When I came to Austin a few years ago I had nothing, at least relative to what I “have” now. I’ve achieved much and gained a lot in a short amount of time, which are all good things. Well, mostly good. There’s one thing that’s grown from an afterthought that pops into my head before I fall asleep, to an elephant in the corner of the room, to a lead backpack inexorably attached to my back: my “career.”

I didn’t have one of those a few years ago. I knew I was supposed to. We’re all supposed to have one, like a government-issued ID or an anus. Butt I didn’t. And, in hindsight, I didn’t miss it. I spent most of my days creating, most of my nights creating, and the rest of the time living. I put so many creations out into the world that year I can’t even recall many of them now, nor did I document it particularly well. I didn’t spend any time thinking about the creations, or managing them, bolstering them, advertising them — those are all things a person with a career does; they’re some of the main side effects of catching career — I just created.

Then I came down with career.

Career is what gets in your way of trying to do work that is meaningful and enjoyable to you. It starts as an unplanned pitstop on your way to some project you’re excited to work on. Next you find yourself scheduling regular check-ups in advance. And before you know it you’re doing full tune-ups with a certified tuner-upper every time you try to get out of the garage. Career is “risk mitigation” and “goal setting” and “trajectory” and “email” — so much email.

It’s tough to create when you’ve been afflicted with career. Creation requires a lot of empty mind space, room that you can fill with new ideas, a place for them to bounce, to grow, to take shape. Creation requires a relaxed mind, a peaceful mind, a calm to set the stage for the forthcoming storm. Career is want to fill the mind and keep it agitated, ever turning, ever grinding, ever aware. Aware of the things you should be doing, the tasks that need completing, how you should be spending your time right now. Creation doesn’t well abide shoulds and needs and nows.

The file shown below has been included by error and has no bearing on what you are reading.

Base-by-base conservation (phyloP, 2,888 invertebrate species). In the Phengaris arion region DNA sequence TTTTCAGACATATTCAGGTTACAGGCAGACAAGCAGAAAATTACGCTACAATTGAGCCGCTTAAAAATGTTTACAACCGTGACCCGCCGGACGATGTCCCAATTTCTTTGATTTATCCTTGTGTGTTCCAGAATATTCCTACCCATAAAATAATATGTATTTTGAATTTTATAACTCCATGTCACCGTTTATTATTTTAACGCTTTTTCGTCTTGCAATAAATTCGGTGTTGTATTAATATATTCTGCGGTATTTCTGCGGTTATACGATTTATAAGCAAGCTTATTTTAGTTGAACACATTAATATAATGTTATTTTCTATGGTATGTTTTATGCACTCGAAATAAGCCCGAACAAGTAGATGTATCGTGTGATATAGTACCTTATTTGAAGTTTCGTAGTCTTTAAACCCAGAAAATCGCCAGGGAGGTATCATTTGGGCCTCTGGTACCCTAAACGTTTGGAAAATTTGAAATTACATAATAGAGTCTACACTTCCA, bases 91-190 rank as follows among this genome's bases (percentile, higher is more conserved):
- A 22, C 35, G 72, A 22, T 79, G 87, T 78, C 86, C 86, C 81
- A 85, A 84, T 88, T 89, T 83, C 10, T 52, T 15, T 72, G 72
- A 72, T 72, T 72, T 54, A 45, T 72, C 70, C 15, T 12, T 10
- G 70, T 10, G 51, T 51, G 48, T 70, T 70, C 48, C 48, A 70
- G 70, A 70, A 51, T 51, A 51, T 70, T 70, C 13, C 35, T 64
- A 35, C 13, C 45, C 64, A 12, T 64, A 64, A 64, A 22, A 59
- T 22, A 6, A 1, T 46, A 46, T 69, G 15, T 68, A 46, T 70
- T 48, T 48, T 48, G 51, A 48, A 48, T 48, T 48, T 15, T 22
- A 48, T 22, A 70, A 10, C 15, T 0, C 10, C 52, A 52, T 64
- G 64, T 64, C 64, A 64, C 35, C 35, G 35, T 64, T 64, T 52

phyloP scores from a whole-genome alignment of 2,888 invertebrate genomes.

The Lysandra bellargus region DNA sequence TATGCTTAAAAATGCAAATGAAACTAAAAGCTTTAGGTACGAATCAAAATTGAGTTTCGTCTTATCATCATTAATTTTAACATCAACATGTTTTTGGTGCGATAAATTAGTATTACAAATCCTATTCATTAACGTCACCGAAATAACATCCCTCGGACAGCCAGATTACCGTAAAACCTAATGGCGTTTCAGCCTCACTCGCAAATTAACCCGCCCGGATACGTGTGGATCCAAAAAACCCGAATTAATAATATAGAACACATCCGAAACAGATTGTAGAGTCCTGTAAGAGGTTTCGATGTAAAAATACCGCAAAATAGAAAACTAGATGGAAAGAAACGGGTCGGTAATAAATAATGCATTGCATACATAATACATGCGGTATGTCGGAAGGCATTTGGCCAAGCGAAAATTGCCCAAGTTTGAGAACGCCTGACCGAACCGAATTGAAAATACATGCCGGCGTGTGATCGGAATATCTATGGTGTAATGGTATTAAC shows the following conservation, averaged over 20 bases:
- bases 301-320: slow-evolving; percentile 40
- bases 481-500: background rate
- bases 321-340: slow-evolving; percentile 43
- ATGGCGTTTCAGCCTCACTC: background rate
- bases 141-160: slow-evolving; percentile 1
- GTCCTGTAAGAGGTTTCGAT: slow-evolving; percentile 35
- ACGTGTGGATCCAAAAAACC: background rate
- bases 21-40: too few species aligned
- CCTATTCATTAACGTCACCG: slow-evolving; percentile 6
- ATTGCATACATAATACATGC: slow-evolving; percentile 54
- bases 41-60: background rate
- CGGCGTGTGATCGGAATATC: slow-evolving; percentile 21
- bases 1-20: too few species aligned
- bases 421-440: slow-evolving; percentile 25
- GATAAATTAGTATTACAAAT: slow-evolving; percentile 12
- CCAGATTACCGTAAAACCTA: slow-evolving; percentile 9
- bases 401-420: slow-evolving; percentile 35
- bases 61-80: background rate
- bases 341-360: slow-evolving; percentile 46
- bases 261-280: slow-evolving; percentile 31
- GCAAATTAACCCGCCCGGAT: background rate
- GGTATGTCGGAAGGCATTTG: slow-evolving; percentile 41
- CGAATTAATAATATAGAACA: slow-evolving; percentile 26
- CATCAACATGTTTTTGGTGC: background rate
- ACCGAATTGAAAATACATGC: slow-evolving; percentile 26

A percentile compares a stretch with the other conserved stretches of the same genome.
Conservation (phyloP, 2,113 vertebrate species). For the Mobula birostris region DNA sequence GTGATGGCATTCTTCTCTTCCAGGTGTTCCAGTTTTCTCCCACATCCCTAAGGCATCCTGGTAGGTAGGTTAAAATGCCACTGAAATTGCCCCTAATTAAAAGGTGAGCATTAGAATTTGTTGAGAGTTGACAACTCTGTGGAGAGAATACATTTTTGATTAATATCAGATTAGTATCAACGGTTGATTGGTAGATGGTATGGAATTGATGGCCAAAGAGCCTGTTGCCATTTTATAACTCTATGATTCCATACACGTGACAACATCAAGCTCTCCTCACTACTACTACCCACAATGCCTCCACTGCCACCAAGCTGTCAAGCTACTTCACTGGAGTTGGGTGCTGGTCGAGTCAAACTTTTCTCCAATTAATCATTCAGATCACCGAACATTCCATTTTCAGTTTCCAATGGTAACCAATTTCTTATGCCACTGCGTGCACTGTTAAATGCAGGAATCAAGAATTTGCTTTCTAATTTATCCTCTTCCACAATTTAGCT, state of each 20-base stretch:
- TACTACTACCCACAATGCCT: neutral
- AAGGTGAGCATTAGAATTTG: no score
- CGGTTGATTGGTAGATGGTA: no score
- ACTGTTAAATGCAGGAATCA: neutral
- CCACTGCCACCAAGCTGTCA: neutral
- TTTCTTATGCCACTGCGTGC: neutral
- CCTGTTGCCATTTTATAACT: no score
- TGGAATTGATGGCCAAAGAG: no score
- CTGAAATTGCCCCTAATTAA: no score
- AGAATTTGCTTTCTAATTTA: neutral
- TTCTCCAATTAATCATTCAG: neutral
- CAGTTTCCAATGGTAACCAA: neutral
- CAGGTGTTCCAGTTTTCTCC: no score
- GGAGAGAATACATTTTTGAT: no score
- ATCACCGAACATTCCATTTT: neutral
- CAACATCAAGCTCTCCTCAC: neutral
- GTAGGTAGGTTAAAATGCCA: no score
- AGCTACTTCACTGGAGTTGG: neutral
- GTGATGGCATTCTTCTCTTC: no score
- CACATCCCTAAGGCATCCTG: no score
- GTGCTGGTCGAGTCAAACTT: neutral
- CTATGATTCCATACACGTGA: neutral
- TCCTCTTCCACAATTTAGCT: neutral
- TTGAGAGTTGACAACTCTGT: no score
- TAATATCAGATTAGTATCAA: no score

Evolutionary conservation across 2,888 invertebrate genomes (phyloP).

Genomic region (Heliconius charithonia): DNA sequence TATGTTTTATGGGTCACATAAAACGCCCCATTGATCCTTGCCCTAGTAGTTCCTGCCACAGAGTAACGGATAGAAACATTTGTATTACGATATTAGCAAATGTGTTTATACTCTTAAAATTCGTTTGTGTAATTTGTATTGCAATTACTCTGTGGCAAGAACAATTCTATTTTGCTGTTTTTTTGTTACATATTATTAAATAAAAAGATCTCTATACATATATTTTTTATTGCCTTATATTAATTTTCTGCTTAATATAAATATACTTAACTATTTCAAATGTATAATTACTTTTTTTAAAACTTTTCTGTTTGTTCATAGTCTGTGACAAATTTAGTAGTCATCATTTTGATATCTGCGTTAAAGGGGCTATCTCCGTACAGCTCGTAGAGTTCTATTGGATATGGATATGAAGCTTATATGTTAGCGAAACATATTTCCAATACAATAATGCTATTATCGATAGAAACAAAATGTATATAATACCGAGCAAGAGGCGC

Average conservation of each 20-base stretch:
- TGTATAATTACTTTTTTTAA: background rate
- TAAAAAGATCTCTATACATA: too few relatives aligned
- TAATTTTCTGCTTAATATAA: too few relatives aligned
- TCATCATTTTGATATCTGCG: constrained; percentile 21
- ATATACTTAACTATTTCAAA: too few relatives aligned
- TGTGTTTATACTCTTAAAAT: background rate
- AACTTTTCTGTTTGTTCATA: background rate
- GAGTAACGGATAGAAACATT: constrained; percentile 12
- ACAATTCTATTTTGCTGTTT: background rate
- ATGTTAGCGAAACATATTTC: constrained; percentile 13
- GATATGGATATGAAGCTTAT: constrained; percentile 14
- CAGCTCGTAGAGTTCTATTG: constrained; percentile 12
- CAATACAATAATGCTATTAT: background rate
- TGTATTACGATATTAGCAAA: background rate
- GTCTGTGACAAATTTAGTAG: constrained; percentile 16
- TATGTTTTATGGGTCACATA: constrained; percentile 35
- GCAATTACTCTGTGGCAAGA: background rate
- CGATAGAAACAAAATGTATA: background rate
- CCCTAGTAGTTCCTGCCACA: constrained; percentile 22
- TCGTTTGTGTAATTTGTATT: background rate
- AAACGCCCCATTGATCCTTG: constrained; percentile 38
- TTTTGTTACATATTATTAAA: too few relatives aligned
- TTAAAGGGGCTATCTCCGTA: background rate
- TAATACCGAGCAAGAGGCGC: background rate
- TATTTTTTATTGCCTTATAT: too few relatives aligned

The past couple days, since writing about remembering what you do, I’ve been trying to turn career off, or at least down, just to see what would happen. Beyond the simple peace I allowed myself to experience (which was great), one huge thing happened. Around midnight I put my guitar down, put a kettle on, studied French for a while, then decided to have a workout. During my post-shower workout at about 2am (a time I never shower, because career is usually at high volume at 2am) I finally had a breakthrough on a human sexuality model that I’ve been working on for almost a year now. A model that I’ve sent a few dozen ideas directly to the trash, but kept forcing out new ideas because I know that I need to create this model for this book for this publication date for my career.

As Mickey Smith says in my favorite video (almost) ever, “I never set out to become anything in particular, only to live creatively and push the scope of my experience for adventure and for passion.” That’s how I feel most of the time about my career.

I love what I do. I really do. Genuinely, with all my heart, never want to give it up love. I just want to be able to do that more again, and worry about doing it less. So it’s clear I don’t like something, now I just have to figure out how I’m going to change it.